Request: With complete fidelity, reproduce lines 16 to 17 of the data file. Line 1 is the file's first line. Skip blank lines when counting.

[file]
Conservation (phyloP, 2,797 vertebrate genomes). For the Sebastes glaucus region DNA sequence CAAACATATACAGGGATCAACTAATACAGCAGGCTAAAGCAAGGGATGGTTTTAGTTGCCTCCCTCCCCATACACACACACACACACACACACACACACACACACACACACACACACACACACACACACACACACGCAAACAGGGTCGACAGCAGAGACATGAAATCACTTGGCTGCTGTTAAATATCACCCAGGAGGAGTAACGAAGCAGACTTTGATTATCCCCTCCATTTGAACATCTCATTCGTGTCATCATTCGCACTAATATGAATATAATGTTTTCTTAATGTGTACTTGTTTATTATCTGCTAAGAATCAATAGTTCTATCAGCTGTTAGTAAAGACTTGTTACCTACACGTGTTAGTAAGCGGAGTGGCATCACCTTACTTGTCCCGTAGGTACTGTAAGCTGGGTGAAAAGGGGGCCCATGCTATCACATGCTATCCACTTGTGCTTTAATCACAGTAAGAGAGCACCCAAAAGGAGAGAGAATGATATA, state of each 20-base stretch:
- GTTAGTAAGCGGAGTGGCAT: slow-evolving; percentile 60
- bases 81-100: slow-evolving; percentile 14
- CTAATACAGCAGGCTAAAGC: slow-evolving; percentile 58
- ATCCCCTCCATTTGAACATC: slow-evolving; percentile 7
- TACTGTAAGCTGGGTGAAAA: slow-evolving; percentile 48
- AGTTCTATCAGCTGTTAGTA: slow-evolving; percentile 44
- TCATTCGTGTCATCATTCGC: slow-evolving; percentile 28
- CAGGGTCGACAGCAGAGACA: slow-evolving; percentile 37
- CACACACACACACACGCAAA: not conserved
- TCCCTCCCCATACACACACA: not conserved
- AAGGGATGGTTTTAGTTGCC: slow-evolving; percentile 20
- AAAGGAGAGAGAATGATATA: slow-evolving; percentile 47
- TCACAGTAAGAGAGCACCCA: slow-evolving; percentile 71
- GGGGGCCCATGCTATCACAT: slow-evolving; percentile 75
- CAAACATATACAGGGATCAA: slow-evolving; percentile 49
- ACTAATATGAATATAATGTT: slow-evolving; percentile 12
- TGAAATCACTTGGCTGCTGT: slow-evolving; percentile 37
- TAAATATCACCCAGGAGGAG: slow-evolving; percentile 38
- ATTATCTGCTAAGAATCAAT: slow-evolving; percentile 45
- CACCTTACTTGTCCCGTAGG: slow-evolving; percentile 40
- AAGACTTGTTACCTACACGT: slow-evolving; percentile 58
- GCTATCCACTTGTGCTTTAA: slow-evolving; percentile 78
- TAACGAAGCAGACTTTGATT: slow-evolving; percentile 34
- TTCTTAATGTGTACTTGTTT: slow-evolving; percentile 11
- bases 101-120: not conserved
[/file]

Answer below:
- CAAACATATACAGGGATCAA: slow-evolving; percentile 49
- ACTAATATGAATATAATGTT: slow-evolving; percentile 12